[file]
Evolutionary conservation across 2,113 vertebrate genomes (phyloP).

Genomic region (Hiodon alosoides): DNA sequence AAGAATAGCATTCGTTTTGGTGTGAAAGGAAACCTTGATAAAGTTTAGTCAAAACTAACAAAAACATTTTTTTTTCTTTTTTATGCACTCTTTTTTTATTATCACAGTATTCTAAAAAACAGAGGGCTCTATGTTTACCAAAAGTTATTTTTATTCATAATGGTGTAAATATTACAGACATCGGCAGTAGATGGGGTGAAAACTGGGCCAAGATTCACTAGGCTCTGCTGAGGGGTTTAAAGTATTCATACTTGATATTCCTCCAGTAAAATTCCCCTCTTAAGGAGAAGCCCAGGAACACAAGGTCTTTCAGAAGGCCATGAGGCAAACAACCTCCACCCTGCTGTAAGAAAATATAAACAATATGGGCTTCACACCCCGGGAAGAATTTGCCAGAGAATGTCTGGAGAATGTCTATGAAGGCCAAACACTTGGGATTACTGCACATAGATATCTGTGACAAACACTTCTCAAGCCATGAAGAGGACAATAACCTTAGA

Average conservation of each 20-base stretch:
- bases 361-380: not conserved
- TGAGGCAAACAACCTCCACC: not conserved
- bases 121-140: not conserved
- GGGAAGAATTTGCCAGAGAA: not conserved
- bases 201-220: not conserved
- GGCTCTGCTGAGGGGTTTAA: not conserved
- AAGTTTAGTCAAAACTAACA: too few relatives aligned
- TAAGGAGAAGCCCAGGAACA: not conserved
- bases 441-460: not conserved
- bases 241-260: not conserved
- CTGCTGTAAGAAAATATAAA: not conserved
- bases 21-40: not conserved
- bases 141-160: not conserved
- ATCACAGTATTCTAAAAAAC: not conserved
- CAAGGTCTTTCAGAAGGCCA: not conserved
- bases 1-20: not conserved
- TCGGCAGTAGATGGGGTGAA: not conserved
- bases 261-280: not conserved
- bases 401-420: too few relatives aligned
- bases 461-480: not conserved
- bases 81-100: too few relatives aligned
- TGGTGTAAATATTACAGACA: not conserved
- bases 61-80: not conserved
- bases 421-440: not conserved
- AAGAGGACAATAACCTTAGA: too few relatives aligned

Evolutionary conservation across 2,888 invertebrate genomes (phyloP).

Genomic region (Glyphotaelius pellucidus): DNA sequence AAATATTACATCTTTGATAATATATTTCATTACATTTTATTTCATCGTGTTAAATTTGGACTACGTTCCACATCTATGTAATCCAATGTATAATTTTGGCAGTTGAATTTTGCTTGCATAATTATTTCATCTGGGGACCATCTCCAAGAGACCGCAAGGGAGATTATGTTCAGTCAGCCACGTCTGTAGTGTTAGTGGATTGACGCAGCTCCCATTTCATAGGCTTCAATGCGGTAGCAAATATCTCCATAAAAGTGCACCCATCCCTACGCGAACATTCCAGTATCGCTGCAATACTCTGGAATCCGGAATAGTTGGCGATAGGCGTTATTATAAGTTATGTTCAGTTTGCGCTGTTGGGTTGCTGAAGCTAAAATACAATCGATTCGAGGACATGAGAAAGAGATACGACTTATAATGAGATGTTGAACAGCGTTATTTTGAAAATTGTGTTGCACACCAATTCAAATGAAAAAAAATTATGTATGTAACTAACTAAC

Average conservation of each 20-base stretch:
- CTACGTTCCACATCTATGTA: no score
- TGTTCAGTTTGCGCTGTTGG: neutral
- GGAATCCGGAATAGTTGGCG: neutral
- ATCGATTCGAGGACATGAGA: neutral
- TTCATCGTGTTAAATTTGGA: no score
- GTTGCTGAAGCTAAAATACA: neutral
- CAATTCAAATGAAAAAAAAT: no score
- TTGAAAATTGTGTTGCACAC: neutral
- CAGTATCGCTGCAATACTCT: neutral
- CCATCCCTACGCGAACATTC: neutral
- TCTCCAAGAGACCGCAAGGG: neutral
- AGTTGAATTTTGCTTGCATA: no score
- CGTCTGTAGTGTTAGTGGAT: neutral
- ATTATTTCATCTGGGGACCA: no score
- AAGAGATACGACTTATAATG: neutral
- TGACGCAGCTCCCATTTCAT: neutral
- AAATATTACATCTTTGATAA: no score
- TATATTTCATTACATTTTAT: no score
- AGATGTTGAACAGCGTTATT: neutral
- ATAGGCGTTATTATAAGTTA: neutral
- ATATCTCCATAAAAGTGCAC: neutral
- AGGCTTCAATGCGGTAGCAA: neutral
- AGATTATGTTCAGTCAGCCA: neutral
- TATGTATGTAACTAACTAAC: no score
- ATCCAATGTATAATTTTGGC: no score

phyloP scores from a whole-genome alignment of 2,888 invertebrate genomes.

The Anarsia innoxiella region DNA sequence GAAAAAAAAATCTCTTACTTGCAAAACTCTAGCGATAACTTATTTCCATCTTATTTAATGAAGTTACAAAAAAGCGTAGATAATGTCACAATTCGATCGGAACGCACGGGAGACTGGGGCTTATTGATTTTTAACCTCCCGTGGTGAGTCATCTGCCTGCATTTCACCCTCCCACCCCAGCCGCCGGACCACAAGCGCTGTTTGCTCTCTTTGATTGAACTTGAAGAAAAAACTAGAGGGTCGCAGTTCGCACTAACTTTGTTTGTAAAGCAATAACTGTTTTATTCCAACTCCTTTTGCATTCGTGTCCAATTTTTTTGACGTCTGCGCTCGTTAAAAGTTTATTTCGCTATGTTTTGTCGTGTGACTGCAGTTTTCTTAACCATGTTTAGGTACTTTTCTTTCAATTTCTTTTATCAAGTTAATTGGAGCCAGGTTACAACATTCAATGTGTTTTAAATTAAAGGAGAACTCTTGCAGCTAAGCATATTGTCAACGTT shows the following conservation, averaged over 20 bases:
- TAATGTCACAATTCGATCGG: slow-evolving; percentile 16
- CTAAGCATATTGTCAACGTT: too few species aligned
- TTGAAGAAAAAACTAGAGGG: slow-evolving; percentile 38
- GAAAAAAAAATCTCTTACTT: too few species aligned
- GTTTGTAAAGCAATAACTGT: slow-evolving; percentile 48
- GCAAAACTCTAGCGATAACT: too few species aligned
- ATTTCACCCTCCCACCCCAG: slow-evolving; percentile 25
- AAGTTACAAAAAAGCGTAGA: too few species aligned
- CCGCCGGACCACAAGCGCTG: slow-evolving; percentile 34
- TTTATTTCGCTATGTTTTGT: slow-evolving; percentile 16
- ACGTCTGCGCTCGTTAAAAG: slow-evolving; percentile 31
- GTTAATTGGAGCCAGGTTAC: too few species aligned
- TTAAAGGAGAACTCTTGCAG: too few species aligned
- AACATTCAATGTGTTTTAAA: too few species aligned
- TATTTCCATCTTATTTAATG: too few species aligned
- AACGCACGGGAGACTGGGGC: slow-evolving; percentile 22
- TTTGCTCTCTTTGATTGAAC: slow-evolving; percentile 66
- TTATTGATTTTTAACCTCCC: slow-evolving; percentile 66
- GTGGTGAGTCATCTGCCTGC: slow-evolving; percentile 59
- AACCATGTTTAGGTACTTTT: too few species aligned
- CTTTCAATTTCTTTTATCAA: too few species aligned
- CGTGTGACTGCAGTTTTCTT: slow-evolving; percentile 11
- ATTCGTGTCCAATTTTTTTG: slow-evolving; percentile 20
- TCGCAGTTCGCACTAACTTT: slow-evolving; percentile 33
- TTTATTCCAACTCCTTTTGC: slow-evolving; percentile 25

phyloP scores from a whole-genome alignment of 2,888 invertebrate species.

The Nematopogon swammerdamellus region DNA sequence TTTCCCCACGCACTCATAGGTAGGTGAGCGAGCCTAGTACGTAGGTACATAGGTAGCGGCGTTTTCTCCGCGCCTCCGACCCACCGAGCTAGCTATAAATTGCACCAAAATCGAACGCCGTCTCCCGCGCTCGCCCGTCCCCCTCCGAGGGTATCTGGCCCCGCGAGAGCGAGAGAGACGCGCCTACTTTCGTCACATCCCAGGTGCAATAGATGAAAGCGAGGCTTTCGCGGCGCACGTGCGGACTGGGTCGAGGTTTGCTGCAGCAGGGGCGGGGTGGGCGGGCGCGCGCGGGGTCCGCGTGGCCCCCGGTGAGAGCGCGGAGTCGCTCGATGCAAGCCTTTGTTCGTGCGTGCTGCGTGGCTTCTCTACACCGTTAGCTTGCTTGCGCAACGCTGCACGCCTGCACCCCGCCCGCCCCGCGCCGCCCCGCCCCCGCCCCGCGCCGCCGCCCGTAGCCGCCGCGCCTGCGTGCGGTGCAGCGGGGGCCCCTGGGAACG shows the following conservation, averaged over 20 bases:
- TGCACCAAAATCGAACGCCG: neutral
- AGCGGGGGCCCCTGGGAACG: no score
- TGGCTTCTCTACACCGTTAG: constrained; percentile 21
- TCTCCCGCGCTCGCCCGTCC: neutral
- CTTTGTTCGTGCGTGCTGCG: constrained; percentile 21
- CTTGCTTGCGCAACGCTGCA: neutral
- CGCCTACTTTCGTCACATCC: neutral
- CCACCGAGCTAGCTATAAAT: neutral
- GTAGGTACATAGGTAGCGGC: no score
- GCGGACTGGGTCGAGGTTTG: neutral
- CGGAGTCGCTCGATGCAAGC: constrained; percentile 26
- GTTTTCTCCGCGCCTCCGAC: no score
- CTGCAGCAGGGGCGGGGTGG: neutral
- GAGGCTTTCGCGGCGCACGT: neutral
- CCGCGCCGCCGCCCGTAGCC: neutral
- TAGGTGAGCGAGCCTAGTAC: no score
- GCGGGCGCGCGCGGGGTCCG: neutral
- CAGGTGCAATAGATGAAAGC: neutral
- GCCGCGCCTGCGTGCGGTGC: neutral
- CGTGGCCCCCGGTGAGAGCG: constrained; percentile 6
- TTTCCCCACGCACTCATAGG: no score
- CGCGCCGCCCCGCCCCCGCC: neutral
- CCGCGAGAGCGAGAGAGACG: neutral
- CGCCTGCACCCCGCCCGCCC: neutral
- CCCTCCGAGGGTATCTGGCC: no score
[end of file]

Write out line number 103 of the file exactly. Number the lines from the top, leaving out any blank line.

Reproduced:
- CAGGTGCAATAGATGAAAGC: neutral